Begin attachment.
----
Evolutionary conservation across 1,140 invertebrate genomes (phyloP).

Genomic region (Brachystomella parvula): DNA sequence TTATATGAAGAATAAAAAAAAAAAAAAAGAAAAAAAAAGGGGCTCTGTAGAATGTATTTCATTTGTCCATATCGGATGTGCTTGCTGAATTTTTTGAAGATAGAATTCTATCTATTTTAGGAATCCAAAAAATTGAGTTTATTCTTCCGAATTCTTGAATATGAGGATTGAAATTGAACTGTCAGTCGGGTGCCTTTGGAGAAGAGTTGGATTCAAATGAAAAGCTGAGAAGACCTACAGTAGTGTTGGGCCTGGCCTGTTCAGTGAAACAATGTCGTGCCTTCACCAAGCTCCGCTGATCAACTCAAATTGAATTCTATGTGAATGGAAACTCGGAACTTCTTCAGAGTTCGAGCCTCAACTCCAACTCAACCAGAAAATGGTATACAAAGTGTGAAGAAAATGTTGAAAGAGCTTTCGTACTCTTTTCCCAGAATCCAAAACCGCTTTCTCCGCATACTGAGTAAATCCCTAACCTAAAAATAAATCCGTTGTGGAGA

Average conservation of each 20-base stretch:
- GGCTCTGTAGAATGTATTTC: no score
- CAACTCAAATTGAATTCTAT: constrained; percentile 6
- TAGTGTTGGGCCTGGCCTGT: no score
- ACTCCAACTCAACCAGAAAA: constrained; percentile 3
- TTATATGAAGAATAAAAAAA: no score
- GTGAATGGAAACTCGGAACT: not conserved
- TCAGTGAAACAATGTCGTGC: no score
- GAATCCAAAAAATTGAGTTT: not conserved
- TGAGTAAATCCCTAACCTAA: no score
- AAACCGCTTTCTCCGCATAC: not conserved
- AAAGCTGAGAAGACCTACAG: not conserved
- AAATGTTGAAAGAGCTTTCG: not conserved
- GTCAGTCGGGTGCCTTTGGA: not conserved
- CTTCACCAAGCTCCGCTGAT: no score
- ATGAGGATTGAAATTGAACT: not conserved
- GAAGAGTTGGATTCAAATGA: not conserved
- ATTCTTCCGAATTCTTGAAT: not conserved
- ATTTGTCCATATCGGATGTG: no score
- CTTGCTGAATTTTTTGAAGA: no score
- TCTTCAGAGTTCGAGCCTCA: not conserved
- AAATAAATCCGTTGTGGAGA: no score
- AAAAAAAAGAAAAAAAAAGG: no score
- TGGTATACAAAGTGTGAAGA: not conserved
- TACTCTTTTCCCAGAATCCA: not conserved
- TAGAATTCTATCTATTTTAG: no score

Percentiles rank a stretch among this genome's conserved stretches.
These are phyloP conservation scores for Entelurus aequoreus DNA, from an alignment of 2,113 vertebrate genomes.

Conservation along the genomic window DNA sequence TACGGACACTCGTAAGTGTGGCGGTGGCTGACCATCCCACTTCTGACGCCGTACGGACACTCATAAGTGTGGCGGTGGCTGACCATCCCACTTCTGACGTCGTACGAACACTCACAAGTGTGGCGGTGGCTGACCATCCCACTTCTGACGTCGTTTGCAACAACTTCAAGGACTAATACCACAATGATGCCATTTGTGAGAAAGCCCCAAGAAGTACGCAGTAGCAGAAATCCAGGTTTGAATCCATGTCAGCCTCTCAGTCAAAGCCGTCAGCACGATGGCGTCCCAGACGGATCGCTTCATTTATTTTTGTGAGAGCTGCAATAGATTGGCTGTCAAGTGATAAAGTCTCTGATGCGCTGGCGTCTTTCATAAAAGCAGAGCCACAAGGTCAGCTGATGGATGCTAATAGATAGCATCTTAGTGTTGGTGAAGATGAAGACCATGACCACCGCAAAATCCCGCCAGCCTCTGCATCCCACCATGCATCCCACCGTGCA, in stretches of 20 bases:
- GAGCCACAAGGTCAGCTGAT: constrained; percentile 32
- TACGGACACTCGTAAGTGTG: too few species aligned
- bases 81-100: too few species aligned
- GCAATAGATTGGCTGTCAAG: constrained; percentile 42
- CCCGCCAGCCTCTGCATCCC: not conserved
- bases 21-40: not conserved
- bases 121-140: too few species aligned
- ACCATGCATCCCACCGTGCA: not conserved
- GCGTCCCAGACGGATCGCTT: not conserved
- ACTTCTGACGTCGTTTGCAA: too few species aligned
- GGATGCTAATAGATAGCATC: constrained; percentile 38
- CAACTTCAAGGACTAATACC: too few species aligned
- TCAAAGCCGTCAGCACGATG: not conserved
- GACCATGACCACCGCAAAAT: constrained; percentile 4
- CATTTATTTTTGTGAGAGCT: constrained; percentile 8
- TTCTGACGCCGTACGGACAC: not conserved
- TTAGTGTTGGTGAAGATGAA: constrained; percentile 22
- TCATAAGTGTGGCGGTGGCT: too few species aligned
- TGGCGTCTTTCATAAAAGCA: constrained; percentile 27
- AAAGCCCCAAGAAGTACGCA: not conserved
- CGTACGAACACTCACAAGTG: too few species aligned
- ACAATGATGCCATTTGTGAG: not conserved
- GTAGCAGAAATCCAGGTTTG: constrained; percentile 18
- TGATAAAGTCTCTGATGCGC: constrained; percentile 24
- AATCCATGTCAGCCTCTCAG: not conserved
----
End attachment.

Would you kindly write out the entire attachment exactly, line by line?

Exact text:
Evolutionary conservation across 1,140 invertebrate genomes (phyloP).

Genomic region (Brachystomella parvula): DNA sequence TTATATGAAGAATAAAAAAAAAAAAAAAGAAAAAAAAAGGGGCTCTGTAGAATGTATTTCATTTGTCCATATCGGATGTGCTTGCTGAATTTTTTGAAGATAGAATTCTATCTATTTTAGGAATCCAAAAAATTGAGTTTATTCTTCCGAATTCTTGAATATGAGGATTGAAATTGAACTGTCAGTCGGGTGCCTTTGGAGAAGAGTTGGATTCAAATGAAAAGCTGAGAAGACCTACAGTAGTGTTGGGCCTGGCCTGTTCAGTGAAACAATGTCGTGCCTTCACCAAGCTCCGCTGATCAACTCAAATTGAATTCTATGTGAATGGAAACTCGGAACTTCTTCAGAGTTCGAGCCTCAACTCCAACTCAACCAGAAAATGGTATACAAAGTGTGAAGAAAATGTTGAAAGAGCTTTCGTACTCTTTTCCCAGAATCCAAAACCGCTTTCTCCGCATACTGAGTAAATCCCTAACCTAAAAATAAATCCGTTGTGGAGA

Average conservation of each 20-base stretch:
- GGCTCTGTAGAATGTATTTC: no score
- CAACTCAAATTGAATTCTAT: constrained; percentile 6
- TAGTGTTGGGCCTGGCCTGT: no score
- ACTCCAACTCAACCAGAAAA: constrained; percentile 3
- TTATATGAAGAATAAAAAAA: no score
- GTGAATGGAAACTCGGAACT: not conserved
- TCAGTGAAACAATGTCGTGC: no score
- GAATCCAAAAAATTGAGTTT: not conserved
- TGAGTAAATCCCTAACCTAA: no score
- AAACCGCTTTCTCCGCATAC: not conserved
- AAAGCTGAGAAGACCTACAG: not conserved
- AAATGTTGAAAGAGCTTTCG: not conserved
- GTCAGTCGGGTGCCTTTGGA: not conserved
- CTTCACCAAGCTCCGCTGAT: no score
- ATGAGGATTGAAATTGAACT: not conserved
- GAAGAGTTGGATTCAAATGA: not conserved
- ATTCTTCCGAATTCTTGAAT: not conserved
- ATTTGTCCATATCGGATGTG: no score
- CTTGCTGAATTTTTTGAAGA: no score
- TCTTCAGAGTTCGAGCCTCA: not conserved
- AAATAAATCCGTTGTGGAGA: no score
- AAAAAAAAGAAAAAAAAAGG: no score
- TGGTATACAAAGTGTGAAGA: not conserved
- TACTCTTTTCCCAGAATCCA: not conserved
- TAGAATTCTATCTATTTTAG: no score

Percentiles rank a stretch among this genome's conserved stretches.
These are phyloP conservation scores for Entelurus aequoreus DNA, from an alignment of 2,113 vertebrate genomes.

Conservation along the genomic window DNA sequence TACGGACACTCGTAAGTGTGGCGGTGGCTGACCATCCCACTTCTGACGCCGTACGGACACTCATAAGTGTGGCGGTGGCTGACCATCCCACTTCTGACGTCGTACGAACACTCACAAGTGTGGCGGTGGCTGACCATCCCACTTCTGACGTCGTTTGCAACAACTTCAAGGACTAATACCACAATGATGCCATTTGTGAGAAAGCCCCAAGAAGTACGCAGTAGCAGAAATCCAGGTTTGAATCCATGTCAGCCTCTCAGTCAAAGCCGTCAGCACGATGGCGTCCCAGACGGATCGCTTCATTTATTTTTGTGAGAGCTGCAATAGATTGGCTGTCAAGTGATAAAGTCTCTGATGCGCTGGCGTCTTTCATAAAAGCAGAGCCACAAGGTCAGCTGATGGATGCTAATAGATAGCATCTTAGTGTTGGTGAAGATGAAGACCATGACCACCGCAAAATCCCGCCAGCCTCTGCATCCCACCATGCATCCCACCGTGCA, in stretches of 20 bases:
- GAGCCACAAGGTCAGCTGAT: constrained; percentile 32
- TACGGACACTCGTAAGTGTG: too few species aligned
- bases 81-100: too few species aligned
- GCAATAGATTGGCTGTCAAG: constrained; percentile 42
- CCCGCCAGCCTCTGCATCCC: not conserved
- bases 21-40: not conserved
- bases 121-140: too few species aligned
- ACCATGCATCCCACCGTGCA: not conserved
- GCGTCCCAGACGGATCGCTT: not conserved
- ACTTCTGACGTCGTTTGCAA: too few species aligned
- GGATGCTAATAGATAGCATC: constrained; percentile 38
- CAACTTCAAGGACTAATACC: too few species aligned
- TCAAAGCCGTCAGCACGATG: not conserved
- GACCATGACCACCGCAAAAT: constrained; percentile 4
- CATTTATTTTTGTGAGAGCT: constrained; percentile 8
- TTCTGACGCCGTACGGACAC: not conserved
- TTAGTGTTGGTGAAGATGAA: constrained; percentile 22
- TCATAAGTGTGGCGGTGGCT: too few species aligned
- TGGCGTCTTTCATAAAAGCA: constrained; percentile 27
- AAAGCCCCAAGAAGTACGCA: not conserved
- CGTACGAACACTCACAAGTG: too few species aligned
- ACAATGATGCCATTTGTGAG: not conserved
- GTAGCAGAAATCCAGGTTTG: constrained; percentile 18
- TGATAAAGTCTCTGATGCGC: constrained; percentile 24
- AATCCATGTCAGCCTCTCAG: not conserved